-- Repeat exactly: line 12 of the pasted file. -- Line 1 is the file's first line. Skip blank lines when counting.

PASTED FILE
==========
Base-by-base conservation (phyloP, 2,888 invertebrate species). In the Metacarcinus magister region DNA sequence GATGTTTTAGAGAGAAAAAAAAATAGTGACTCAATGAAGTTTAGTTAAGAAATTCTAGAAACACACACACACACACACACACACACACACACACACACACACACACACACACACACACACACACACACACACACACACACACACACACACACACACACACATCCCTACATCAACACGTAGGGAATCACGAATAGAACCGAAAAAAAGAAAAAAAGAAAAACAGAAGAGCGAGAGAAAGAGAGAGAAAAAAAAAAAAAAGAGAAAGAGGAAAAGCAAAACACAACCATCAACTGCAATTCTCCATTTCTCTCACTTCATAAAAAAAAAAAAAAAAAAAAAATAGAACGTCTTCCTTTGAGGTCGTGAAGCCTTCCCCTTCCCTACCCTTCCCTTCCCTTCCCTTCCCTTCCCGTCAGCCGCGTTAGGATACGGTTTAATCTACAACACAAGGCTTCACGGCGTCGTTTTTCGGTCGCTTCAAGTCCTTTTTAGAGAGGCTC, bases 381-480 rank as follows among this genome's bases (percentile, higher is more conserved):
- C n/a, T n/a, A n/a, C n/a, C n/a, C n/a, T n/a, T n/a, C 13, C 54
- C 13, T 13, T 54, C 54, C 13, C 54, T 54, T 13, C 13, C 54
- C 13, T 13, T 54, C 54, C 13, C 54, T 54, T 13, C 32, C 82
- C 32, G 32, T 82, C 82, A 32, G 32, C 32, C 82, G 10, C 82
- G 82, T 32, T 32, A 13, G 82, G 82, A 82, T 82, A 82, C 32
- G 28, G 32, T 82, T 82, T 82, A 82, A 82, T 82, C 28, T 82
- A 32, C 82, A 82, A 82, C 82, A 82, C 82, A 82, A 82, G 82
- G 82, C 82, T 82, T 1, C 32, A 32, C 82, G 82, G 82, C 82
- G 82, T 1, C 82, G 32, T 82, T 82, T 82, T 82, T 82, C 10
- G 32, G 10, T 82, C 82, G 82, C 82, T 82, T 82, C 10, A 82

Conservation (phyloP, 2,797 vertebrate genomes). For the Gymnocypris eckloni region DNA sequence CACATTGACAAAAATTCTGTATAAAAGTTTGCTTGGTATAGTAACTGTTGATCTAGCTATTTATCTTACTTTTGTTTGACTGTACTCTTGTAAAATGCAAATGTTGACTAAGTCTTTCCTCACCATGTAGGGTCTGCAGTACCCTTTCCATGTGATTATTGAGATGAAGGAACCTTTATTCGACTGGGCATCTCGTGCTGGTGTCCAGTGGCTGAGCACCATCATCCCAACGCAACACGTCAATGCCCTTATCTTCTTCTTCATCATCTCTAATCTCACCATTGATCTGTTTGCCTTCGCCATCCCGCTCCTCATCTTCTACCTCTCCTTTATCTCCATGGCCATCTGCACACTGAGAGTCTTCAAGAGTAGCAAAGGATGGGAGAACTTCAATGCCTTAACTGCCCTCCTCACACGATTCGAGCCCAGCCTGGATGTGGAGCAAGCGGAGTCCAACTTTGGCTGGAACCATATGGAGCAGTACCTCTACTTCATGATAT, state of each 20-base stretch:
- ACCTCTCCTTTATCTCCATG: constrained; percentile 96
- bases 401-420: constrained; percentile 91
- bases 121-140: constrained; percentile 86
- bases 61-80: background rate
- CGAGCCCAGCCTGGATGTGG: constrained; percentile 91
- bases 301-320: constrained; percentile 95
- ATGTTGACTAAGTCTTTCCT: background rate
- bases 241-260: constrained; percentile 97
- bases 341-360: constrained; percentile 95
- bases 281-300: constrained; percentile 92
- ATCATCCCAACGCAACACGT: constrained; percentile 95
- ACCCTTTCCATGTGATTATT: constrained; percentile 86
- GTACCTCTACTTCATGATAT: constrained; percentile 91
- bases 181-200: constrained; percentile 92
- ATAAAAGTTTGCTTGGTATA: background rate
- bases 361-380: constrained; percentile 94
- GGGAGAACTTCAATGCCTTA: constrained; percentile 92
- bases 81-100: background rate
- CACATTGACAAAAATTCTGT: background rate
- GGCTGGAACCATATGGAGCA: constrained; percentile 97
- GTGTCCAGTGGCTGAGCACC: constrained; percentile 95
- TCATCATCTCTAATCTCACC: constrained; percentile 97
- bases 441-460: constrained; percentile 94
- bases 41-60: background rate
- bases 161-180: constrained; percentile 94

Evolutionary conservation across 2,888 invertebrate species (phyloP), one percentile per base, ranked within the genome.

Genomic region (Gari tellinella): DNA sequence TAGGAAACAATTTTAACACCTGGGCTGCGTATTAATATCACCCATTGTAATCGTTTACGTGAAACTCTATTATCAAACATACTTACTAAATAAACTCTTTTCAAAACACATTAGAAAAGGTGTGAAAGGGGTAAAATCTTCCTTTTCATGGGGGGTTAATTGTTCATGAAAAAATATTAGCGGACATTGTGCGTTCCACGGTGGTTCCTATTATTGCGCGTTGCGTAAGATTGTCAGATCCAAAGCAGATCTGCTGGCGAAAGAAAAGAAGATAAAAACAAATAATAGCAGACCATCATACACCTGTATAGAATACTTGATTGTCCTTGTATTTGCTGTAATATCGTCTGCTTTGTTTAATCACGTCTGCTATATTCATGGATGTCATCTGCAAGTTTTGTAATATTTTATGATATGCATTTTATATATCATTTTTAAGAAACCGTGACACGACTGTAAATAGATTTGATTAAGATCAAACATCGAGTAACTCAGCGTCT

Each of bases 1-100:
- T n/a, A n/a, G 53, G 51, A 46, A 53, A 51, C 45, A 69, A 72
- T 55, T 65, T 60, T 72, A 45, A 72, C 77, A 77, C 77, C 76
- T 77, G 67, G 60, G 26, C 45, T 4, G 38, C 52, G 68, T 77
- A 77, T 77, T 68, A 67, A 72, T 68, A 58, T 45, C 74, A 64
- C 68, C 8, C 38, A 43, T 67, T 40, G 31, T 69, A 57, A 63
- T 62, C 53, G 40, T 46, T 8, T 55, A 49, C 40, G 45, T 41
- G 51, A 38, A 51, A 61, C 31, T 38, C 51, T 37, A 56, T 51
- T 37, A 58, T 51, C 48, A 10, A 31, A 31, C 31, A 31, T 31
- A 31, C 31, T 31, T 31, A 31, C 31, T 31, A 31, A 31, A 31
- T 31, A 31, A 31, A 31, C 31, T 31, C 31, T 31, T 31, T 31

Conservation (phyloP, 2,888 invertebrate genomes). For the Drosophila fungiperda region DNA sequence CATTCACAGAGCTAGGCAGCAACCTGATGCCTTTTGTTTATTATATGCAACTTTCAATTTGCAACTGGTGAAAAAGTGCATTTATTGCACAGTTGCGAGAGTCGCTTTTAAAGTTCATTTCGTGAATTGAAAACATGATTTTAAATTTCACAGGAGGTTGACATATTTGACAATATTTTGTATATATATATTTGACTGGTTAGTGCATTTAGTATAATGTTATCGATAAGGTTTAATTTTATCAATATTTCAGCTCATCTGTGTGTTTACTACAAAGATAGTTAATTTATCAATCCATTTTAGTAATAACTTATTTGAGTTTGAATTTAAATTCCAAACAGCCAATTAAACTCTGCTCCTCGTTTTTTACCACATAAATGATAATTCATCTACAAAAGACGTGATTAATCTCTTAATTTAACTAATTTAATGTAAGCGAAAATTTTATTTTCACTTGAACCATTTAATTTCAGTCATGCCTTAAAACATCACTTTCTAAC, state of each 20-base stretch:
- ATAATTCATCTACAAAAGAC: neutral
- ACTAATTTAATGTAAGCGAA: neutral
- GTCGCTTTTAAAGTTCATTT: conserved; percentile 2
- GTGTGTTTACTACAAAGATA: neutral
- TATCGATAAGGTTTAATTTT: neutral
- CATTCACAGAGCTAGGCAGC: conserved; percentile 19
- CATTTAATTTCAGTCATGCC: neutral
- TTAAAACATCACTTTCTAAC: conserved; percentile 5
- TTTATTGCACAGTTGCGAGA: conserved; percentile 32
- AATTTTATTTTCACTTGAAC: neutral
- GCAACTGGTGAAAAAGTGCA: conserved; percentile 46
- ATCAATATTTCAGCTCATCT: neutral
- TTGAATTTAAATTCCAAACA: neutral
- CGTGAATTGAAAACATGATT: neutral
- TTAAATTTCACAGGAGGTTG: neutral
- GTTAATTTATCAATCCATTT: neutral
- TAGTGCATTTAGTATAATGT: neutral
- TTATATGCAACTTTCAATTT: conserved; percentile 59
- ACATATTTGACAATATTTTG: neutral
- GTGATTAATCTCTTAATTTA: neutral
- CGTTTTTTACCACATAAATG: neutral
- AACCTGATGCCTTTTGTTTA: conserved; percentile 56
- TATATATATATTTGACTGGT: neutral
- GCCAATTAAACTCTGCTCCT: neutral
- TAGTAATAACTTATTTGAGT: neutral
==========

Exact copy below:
Conservation (phyloP, 2,797 vertebrate genomes). For the Gymnocypris eckloni region DNA sequence CACATTGACAAAAATTCTGTATAAAAGTTTGCTTGGTATAGTAACTGTTGATCTAGCTATTTATCTTACTTTTGTTTGACTGTACTCTTGTAAAATGCAAATGTTGACTAAGTCTTTCCTCACCATGTAGGGTCTGCAGTACCCTTTCCATGTGATTATTGAGATGAAGGAACCTTTATTCGACTGGGCATCTCGTGCTGGTGTCCAGTGGCTGAGCACCATCATCCCAACGCAACACGTCAATGCCCTTATCTTCTTCTTCATCATCTCTAATCTCACCATTGATCTGTTTGCCTTCGCCATCCCGCTCCTCATCTTCTACCTCTCCTTTATCTCCATGGCCATCTGCACACTGAGAGTCTTCAAGAGTAGCAAAGGATGGGAGAACTTCAATGCCTTAACTGCCCTCCTCACACGATTCGAGCCCAGCCTGGATGTGGAGCAAGCGGAGTCCAACTTTGGCTGGAACCATATGGAGCAGTACCTCTACTTCATGATAT, state of each 20-base stretch: